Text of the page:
Hundreds of Senate staffers are reworking holiday plans because of the possible Christmas Eve healthcare vote.
As both parties dig in their heels, staffers are struggling to shift their travel schedules at the last moment.
Many face the possibility of not finding a last-second flight or losing the money they’ve paid for non-refundable flights. For others, the prospect of a lonely Christmas in Washington away from their families is increasingly possible.
“I made plans last summer to be with my whole family for Christmas,” said one Democratic staff member, “but I told my mom we're on hold right now, and I guess I'll deal with my ticket as soon as I know something.
“I think I can change it without paying too much, I'm just worried there won't be any flights left by the time I get there. I mean, it’s Christmas.”
Numerous staff members expressed frustration over the schedule and said they had no idea whether they’d get home in time for Christmas.
“I just don’t know what we’re going to do,” said one staffer, his voice nearing exasperation. “I haven't made any plans yet, and we don't know what to do.”
The tough schedule is part of the job of being a staffer on Capitol Hill. It can mean late night votes, weekend work and a delayed vacation plans. In recent years, however, lawmakers have always been out of Washington in time for Christmas.
One senior GOP aide rescheduled a non-emergency surgery because he felt he needed to be in the office this week. “Back in October, we thought that everyone was going to be in Copenhagen this week,” he explained, “so [the chief of staff] and I looked at the calendar and I scheduled surgery for last Wednesday. I canceled it on Monday. Maybe I'll get it in August.”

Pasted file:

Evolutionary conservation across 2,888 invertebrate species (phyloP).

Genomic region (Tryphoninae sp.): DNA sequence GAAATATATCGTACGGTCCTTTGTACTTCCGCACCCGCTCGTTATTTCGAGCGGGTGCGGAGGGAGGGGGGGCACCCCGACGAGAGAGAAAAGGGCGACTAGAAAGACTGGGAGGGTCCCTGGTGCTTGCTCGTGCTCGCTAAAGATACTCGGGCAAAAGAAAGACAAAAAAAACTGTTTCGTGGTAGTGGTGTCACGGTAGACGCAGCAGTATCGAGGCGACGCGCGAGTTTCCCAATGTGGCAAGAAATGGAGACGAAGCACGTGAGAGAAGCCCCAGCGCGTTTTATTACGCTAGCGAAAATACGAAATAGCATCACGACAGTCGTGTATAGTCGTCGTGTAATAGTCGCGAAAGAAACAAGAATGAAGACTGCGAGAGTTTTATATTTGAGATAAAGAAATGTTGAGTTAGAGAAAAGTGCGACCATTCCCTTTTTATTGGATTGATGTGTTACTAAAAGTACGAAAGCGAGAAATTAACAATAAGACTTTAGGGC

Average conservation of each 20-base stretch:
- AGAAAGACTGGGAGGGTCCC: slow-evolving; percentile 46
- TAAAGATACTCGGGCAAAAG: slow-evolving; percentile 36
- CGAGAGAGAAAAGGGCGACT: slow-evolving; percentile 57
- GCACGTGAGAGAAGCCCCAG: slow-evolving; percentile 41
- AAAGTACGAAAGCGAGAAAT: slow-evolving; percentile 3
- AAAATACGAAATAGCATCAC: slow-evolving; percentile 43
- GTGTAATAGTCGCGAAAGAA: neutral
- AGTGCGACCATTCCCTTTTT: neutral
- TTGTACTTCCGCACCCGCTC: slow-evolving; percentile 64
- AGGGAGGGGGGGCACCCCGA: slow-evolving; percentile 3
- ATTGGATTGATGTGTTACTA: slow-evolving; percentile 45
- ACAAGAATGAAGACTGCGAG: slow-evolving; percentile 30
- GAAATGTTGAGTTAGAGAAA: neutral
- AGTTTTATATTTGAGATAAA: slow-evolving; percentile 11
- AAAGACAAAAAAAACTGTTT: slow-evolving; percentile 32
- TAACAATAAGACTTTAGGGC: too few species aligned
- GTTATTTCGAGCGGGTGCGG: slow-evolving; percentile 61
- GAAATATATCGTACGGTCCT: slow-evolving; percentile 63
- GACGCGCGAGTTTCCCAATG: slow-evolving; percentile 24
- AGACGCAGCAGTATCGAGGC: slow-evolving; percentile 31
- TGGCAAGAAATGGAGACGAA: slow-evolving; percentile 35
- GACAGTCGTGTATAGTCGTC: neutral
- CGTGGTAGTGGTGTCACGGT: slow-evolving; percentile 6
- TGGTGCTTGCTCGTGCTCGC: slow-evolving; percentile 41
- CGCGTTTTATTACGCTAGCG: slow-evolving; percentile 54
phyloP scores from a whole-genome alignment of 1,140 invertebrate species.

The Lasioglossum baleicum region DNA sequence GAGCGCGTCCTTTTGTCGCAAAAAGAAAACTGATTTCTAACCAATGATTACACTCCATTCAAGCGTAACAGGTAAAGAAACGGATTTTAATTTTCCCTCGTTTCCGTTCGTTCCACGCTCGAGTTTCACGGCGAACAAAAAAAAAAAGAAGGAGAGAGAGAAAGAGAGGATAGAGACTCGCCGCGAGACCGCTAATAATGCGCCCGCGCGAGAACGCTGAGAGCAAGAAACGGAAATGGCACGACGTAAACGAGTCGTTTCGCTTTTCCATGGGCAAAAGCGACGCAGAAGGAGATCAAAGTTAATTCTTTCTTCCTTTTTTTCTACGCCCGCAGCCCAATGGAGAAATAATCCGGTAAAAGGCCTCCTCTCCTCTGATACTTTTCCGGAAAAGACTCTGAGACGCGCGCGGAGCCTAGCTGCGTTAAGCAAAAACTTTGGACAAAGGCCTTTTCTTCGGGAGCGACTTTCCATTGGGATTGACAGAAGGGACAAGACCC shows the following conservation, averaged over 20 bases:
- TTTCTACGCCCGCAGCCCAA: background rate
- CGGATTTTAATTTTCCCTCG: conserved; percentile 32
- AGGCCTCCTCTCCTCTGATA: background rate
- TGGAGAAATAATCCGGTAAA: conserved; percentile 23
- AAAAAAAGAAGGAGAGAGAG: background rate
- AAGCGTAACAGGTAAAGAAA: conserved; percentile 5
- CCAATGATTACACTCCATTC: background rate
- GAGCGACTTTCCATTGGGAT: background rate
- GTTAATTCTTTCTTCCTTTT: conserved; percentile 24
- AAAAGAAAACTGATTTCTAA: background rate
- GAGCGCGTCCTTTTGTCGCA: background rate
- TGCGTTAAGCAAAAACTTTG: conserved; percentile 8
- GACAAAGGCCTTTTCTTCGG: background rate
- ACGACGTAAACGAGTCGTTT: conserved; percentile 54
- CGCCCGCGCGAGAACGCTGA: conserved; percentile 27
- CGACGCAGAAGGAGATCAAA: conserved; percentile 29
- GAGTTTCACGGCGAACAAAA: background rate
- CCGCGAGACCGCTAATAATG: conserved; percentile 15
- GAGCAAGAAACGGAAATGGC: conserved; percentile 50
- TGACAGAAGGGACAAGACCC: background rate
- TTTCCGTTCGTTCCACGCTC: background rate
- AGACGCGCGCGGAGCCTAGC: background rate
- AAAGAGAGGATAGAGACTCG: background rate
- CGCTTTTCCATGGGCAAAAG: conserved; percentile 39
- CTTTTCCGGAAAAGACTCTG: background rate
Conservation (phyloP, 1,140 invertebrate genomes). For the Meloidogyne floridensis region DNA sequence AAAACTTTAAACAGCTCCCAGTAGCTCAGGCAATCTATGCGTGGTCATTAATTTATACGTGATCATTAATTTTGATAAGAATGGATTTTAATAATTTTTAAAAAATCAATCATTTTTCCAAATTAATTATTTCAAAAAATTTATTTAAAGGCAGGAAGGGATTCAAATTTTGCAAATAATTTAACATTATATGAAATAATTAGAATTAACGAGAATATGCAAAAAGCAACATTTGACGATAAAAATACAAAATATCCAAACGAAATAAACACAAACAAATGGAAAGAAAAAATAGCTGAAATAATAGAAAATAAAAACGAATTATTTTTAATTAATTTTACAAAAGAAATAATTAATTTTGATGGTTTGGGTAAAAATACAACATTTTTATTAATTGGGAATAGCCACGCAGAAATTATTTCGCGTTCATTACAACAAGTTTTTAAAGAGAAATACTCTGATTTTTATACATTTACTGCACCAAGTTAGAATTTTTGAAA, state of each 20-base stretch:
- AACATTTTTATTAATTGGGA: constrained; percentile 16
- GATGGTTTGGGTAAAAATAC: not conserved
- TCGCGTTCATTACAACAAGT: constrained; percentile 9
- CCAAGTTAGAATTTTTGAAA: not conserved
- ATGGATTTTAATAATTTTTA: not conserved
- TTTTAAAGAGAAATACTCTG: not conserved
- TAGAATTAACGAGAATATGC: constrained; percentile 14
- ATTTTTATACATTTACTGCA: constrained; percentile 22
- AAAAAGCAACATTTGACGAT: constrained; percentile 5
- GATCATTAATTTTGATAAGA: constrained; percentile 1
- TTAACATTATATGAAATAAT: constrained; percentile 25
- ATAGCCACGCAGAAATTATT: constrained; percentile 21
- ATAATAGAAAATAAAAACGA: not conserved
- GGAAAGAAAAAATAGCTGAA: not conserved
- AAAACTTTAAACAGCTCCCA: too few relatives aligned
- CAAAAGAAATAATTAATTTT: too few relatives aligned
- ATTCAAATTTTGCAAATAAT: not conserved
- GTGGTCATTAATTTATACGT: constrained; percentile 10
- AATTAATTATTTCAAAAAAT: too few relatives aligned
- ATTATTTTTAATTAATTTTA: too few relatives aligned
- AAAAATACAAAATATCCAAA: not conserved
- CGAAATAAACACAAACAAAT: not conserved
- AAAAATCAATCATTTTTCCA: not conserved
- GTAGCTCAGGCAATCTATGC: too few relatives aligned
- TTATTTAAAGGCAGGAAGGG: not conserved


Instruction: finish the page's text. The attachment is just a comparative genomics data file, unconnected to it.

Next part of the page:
Many offices expect to pare down to skeleton crews of only the senator's most senior aides, even as the Senate moves forward with votes that will be among the most important cast by sitting senators.
“Starting Monday, we're going bare bones,” said a GOP staffer. “We'll have the legislative director, one healthcare guy, one communications person, and a support staffer. Everyone else can go home.”
But he said some offices are known for being less accommodating. “I know that in some offices there's a sense that if the Senate is in session, you should be at your desk, end of story. So it's like, ‘who’s going to stick it out?’”
For those who do stick it out, travel options grow slim the longer they remain in Washington. One GOP communications director said she’ll be forced to drive more than 20 hours to get home if the Senate doesn’t let out before her scheduled Wednesday flight, a scenario that looks increasingly likely.
“This is just part of the job,” she said. “The younger staff goes home, and if you're senior enough that you need to stay, you're basically prepared for that [possibility].”
Prepared or not, there are few good choices when it comes to changing flights around Christmas.
A spokeswoman for Jet Blue, which operates out of Dulles International Airport, advised last minute travelers to buy refundable tickets to avoid paying hefty change fees ($100 for Jet Blue flights). The airline offers both non-refundable and refundable options for every flight, and while the refundable tickets cost slightly more upfront, they may be worth it.
She also said travelers should be aware that stand-by status only applies to flights leaving the same day as the original flight; one day later and it's considered a new reservation.
But as the Senate begins its third consecutive working weekend, many people's plans are simply on hold, set aside while they focus on the legislative task at hand.
"It's like a game of chicken," said a GOP aide, “and we're all just waiting to see who blinks.”